It was a global movement that started with a single email. In 2011, the British Columbia-based magazine Adbusters sent out a striking poster to thousands of its followers. It was a ballerina, poised on a sculpture of a bull that sits in New York's financial district. The text read: "#OccupyWallStreet September 17th. Bring tent."
Micah White was the co-creator of that first idea, which eventually saw thousands of people camped out in cities worldwide, demanding change.
Now, White's new book The End of Protest presents an even more radical vision. He challenges ways activists have pushed for change for generations, offering the provocative idea that the current strategy of protesters massing on the street and issuing demands of politicians, simply no longer works. He even takes to task the Occupy movement, which he helped create, for no longer being relevant.
White joined As It Happens host Carol Off in studio to discuss the future of protest and what he calls a new "playbook" for social activism. Here is the full audio of their conversation.
Excerpts from the conversation:
Micah White: I'm not disillusioned, absolutely not. On the contrary, I think that the end of protest is part of the natural cycle of social change and that we break out of it. I think that Occupy Wall Street was an example of us breaking out a period of sustained end of protest. I think that instead, I'm trying to hasten the breakout of the end of protest, by kind of naming it and pointing to it and saying "Hey, we're in a period where protest is ineffective, it's not going to be like that forever but it could be like that for a long time and we need to get out of this as quickly as possible," which is why I wrote a book about innovating new tactics of protest to break out of that.
Carol Off: To some extent, is this book almost subversive? Are you trying to stir people? To get them to rethink activism as you have in the past, when you have told them that you have to be spurred into action. Are you trying to spur people into action with this book?
Micah White: I absolutely am trying to spur people because I believe that what's fundamentally going on within activism is a kind of laziness at the conceptual level about our theories of social change. I think people have become very lazy in thinking that, "Well, I disrupted, I blocked some streets. I got a few thousand people, maybe even a million to go into the streets. I must be victorious." No, no I think it's really important that we become more sophisticated. I think that one of the reasons why I wrote my book is so that activists will read it and they'll become much more sophisticated in their way of thinking about activism and protest so that the next time a social movement that spreads to 82 countries comes along we will have a much more sophisticated and complex base of activists who can pull off something even bigger.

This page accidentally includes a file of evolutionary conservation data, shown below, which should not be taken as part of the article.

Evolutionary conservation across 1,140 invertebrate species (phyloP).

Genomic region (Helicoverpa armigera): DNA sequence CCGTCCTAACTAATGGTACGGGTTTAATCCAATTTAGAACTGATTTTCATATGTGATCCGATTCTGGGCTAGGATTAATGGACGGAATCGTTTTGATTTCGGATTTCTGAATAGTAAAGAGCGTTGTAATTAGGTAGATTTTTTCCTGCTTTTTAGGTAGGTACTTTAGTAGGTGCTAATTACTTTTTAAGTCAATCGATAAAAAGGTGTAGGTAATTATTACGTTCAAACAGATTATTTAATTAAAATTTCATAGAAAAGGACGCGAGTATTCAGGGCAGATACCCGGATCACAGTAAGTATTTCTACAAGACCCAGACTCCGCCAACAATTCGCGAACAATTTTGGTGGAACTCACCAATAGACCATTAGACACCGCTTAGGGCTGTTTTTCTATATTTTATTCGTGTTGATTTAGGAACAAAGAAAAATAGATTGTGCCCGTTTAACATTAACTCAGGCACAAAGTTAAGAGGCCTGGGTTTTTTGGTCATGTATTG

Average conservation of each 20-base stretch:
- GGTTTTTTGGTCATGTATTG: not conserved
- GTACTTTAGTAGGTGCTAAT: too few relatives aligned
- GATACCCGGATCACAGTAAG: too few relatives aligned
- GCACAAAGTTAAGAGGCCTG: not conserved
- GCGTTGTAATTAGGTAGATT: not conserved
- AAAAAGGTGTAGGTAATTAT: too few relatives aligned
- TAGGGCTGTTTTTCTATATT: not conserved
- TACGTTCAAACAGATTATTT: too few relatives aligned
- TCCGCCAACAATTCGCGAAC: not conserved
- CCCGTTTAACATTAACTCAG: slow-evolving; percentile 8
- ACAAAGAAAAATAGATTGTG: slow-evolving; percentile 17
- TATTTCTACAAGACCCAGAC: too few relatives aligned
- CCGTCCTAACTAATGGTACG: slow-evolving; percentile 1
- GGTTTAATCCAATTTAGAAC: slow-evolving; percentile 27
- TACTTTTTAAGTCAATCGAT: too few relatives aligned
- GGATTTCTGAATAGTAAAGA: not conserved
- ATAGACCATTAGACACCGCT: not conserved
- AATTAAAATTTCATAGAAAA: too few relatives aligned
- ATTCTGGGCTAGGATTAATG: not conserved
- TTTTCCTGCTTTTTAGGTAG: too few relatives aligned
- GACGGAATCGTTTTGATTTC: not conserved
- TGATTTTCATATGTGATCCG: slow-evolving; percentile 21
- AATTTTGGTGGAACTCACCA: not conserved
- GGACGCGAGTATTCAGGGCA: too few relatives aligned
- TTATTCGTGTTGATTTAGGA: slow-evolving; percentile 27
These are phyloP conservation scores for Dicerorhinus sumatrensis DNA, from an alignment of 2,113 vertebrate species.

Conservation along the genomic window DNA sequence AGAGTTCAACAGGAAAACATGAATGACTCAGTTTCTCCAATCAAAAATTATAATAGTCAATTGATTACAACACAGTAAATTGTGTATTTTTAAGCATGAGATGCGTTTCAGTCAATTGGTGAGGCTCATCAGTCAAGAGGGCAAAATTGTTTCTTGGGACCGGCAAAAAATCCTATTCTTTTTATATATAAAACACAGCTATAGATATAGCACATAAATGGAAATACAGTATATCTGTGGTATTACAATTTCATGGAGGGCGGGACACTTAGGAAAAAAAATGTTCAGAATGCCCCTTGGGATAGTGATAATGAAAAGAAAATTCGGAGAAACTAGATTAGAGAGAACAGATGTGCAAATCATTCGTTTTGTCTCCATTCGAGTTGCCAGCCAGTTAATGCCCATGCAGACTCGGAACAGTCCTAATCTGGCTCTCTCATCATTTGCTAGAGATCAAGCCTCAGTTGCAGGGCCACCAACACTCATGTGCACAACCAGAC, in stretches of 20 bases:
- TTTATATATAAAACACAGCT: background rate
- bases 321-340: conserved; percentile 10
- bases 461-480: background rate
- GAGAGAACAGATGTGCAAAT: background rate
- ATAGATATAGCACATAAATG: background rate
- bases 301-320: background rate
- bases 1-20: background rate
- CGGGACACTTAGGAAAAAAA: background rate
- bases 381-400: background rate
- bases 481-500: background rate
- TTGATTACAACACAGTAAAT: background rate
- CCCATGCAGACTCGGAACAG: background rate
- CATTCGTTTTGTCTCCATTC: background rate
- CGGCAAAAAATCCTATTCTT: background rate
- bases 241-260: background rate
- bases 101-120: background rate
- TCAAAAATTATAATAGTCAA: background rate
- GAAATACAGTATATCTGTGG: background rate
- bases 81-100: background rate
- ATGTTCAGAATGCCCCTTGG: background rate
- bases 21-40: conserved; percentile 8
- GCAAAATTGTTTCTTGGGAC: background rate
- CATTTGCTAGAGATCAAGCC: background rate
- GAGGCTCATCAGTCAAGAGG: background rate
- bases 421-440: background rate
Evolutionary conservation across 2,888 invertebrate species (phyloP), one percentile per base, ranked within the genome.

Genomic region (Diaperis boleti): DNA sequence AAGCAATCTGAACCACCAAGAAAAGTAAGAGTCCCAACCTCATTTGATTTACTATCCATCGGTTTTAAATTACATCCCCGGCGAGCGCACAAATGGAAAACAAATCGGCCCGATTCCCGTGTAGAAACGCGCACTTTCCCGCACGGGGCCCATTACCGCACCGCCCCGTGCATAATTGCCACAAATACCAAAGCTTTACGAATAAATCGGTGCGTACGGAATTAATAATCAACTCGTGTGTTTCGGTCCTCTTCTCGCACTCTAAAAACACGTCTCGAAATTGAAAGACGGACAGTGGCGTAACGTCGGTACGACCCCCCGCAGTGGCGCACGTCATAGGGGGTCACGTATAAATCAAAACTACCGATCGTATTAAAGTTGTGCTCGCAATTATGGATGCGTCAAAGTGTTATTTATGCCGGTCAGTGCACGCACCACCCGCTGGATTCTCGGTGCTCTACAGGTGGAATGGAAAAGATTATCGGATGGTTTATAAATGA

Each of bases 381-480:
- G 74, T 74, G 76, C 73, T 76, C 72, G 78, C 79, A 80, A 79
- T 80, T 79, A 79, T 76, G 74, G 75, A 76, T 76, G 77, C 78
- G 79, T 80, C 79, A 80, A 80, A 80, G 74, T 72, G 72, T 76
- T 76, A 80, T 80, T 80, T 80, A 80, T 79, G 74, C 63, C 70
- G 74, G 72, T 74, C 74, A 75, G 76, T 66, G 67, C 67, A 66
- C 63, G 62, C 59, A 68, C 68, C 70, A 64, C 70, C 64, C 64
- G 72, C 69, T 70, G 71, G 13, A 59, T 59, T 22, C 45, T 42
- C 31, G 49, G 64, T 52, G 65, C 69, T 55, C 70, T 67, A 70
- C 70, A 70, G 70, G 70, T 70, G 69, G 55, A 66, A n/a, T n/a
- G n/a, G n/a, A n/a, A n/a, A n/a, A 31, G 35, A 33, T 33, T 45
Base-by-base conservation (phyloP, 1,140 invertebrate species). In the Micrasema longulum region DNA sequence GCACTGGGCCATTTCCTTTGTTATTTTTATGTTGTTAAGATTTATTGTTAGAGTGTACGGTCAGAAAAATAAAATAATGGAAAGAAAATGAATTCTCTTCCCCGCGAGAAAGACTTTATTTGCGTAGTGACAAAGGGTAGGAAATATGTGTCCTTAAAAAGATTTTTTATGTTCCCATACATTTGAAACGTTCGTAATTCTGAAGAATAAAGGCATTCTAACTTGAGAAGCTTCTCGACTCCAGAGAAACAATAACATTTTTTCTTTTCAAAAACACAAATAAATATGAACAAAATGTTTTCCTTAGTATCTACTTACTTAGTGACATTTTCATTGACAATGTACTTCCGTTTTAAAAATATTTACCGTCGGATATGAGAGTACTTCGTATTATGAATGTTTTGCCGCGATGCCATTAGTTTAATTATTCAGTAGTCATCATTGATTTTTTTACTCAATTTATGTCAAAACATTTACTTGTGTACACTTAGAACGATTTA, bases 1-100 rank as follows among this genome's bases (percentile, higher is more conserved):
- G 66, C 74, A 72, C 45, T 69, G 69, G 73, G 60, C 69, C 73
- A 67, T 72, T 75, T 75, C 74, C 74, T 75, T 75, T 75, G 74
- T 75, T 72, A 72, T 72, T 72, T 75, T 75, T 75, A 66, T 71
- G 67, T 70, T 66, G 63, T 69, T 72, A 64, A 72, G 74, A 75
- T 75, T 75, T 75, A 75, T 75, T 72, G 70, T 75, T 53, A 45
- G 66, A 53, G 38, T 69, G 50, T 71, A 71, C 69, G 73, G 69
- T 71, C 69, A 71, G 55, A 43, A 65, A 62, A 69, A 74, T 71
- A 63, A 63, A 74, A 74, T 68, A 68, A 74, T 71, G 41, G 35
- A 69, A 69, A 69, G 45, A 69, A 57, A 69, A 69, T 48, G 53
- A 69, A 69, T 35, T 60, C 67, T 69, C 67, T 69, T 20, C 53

This interview was originally posted on cbc.ca
Is protest broken? Micah White, co-creator of Occupy Wall Street, thinks so. Disruptive tactics have failed to halt the rise of Donald Trump in the upcoming US presidential election. Movements ranging from Black Lives Matter to environmentalism are leaving activists frustrated. Meanwhile, recent years have witnessed the largest protests in human history. Yet these mass mobilizations no longer change society. Now activism is at a crossroads: innovation or irrelevance.
In The End of Protest Micah White heralds the future of activism. Drawing on his unique experience with Occupy Wall Street, a contagious protest that spread to eighty-two countries, White articulates a unified theory of revolution and eight principles of tactical innovation that are destined to catalyze the next generation of social movements.
Despite global challenges—catastrophic climate change, economic collapse and the decline of democracy—White finds reason for optimism: the end of protest inaugurates a new era of social change. On the horizon are increasingly sophisticated movements that will emerge in a bid to challenge elections, govern cities and reorient the way we live. Activists will reshape society by forming a global political party capable of winning elections worldwide.
In this provocative playbook, White offers three bold, revolutionary scenarios for harnessing the creativity of people from across the political spectrum. He also shows how social movements are created and how they spread, how materialism limits contemporary activism, and why we must re-conceive protest in timelines of centuries, not days.
Rigorous, original and compelling, The End of Protest is an exhilarating vision of an all-encompassing revolution of revolution
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